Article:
By Edmund Conway, UK Telegraph
The Government’s plans to increase the proportion of Britain’s energy generated by “green” sources is set to cost between 11 and 17 times what the change brings in economic benefits.
The figures are buried deep in the Government’s Renewable Energy Strategy paper produced last month.
According to the document, while the expected cost will total around £4bn a year over the next 20 years, amounting to £57bn to £70bn, the eventual benefit in terms of the reduced carbon dioxide emissions will be only £4bn to £5bn over that entire period.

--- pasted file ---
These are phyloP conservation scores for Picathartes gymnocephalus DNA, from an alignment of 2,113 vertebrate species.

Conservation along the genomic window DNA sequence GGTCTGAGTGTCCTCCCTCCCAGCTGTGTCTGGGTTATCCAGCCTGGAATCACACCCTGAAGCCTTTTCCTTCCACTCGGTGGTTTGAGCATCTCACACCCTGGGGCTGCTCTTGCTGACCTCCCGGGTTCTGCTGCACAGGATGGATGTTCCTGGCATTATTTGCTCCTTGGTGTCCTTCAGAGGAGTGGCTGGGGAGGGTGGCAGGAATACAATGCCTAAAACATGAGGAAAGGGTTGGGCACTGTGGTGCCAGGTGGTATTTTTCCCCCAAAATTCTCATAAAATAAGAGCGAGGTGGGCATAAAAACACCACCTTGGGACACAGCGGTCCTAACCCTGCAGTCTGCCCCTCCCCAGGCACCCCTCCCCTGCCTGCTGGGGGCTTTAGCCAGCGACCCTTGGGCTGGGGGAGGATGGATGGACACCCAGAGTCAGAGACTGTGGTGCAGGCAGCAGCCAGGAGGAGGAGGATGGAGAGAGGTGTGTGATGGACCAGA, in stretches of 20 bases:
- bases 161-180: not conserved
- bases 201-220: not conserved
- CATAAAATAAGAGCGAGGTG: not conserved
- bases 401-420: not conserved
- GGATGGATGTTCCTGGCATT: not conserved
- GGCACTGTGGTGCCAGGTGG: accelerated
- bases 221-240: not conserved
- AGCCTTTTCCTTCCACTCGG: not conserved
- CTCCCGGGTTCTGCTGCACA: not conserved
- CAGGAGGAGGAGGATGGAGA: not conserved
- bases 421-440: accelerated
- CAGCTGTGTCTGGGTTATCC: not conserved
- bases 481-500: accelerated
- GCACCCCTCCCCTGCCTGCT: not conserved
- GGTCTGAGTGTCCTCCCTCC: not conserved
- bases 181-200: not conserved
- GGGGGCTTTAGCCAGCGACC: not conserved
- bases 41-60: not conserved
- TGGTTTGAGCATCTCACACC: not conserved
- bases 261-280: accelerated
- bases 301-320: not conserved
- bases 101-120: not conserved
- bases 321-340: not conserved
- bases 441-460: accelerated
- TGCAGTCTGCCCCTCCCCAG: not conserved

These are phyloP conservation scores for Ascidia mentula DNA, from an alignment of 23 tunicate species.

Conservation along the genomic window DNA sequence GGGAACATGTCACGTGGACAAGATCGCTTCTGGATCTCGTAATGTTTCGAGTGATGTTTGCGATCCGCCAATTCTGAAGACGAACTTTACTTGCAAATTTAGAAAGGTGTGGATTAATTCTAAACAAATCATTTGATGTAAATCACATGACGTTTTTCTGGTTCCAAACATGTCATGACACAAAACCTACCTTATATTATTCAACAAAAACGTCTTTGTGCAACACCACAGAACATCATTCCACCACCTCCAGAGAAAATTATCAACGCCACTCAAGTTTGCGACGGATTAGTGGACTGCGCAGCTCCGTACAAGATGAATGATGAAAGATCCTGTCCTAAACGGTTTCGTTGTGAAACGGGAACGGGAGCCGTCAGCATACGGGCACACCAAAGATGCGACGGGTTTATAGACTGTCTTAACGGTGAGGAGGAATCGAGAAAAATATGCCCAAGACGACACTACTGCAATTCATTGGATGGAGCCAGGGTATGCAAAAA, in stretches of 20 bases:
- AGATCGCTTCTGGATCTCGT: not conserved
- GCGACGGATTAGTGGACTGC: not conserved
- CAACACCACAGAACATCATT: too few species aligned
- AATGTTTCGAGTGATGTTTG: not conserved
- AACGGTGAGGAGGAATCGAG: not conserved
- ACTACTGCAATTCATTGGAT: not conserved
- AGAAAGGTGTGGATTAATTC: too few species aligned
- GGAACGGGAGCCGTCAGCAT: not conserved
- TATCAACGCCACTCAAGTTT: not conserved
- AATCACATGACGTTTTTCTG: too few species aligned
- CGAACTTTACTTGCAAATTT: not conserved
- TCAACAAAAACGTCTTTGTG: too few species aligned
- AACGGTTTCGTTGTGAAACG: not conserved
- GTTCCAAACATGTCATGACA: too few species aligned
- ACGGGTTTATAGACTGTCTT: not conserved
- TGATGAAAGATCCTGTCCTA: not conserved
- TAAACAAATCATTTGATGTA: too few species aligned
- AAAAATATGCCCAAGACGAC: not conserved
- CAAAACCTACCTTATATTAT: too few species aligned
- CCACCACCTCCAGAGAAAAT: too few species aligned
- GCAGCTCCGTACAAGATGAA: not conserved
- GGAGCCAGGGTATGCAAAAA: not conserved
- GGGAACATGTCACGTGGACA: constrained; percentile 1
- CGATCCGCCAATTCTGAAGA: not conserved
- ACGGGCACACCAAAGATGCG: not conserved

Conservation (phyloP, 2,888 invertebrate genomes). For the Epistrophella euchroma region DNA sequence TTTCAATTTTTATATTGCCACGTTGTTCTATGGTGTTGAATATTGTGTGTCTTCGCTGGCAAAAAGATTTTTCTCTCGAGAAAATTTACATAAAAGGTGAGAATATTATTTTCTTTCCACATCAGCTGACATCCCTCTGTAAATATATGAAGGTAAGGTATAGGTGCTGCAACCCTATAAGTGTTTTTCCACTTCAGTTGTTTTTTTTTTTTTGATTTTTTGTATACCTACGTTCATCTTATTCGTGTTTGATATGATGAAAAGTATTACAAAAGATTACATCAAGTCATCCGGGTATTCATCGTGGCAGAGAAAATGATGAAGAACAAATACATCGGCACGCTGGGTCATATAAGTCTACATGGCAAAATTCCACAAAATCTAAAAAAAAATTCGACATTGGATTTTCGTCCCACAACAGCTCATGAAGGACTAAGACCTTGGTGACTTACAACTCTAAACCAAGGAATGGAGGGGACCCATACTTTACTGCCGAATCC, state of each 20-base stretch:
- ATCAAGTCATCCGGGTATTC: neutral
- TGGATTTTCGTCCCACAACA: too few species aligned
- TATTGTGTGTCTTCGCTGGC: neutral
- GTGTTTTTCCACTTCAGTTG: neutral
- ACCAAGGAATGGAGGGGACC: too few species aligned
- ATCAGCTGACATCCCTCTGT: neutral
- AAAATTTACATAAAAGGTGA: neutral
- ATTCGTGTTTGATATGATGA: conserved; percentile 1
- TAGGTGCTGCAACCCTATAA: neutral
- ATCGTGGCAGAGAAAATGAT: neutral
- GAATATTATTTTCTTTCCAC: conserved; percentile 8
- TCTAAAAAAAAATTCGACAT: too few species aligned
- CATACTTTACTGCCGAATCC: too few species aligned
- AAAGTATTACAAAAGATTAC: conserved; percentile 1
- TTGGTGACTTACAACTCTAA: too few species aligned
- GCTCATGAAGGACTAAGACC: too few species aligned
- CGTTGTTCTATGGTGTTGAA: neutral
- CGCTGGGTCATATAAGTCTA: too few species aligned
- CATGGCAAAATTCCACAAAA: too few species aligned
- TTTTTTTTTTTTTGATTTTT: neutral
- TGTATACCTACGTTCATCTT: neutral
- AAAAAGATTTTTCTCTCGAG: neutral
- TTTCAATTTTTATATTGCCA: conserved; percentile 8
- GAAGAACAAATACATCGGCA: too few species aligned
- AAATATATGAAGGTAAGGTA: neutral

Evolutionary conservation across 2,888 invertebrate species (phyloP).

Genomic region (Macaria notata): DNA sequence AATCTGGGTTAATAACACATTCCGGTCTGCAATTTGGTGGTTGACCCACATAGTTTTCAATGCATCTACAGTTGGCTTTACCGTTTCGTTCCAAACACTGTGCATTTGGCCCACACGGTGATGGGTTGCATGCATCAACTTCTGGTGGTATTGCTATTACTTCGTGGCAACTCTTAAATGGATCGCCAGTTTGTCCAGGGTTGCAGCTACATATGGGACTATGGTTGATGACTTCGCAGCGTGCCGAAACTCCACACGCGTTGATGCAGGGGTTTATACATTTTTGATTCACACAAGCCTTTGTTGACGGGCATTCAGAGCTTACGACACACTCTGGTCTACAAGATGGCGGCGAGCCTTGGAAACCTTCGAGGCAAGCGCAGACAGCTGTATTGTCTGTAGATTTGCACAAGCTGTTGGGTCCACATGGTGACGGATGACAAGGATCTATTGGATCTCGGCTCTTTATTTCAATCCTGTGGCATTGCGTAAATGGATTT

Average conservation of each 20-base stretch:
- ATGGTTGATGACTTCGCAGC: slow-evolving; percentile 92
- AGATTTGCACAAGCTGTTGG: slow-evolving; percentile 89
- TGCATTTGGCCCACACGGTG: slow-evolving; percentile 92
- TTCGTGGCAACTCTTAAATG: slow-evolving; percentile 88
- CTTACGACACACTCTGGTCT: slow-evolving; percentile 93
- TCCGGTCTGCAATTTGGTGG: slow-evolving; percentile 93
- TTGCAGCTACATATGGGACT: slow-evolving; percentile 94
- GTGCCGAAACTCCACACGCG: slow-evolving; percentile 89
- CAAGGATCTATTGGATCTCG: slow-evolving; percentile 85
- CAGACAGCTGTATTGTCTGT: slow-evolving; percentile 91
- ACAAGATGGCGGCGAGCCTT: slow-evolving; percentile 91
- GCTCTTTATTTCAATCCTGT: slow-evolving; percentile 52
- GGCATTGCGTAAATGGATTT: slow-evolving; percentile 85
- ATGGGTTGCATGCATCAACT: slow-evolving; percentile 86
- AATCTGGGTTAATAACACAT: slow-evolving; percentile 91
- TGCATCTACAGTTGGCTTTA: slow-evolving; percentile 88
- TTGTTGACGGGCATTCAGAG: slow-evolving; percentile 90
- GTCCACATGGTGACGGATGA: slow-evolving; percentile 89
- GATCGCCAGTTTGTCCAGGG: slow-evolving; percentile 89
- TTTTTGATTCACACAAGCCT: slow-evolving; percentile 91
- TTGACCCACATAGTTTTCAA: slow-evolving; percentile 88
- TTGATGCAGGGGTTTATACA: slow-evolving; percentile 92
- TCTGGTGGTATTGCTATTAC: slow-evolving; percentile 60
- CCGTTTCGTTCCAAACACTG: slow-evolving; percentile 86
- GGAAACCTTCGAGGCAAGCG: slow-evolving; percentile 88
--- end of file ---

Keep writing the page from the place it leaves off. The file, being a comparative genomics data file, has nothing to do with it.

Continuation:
The figures make up part of the Government’s impact assessment of the policies, which include plans to raise the proportion of British electricity produced by renewable sources from 5.5pc today to 30pc.
It is the Government’s assessment that the non-monetary benefits of the policies will compensate for the possible £65bn shortfall, but economists are sceptical as to how much of this sum such factors can make up.
The White Paper has also calculated that household gas and electricity bills will have to rise by up to £249 a year, although Energy and Climate Change Secretary Ed Miliband has insisted that new measures to improve consumers’ energy efficiency would reduce the extra cost to an average of £92 a year per home. See post here.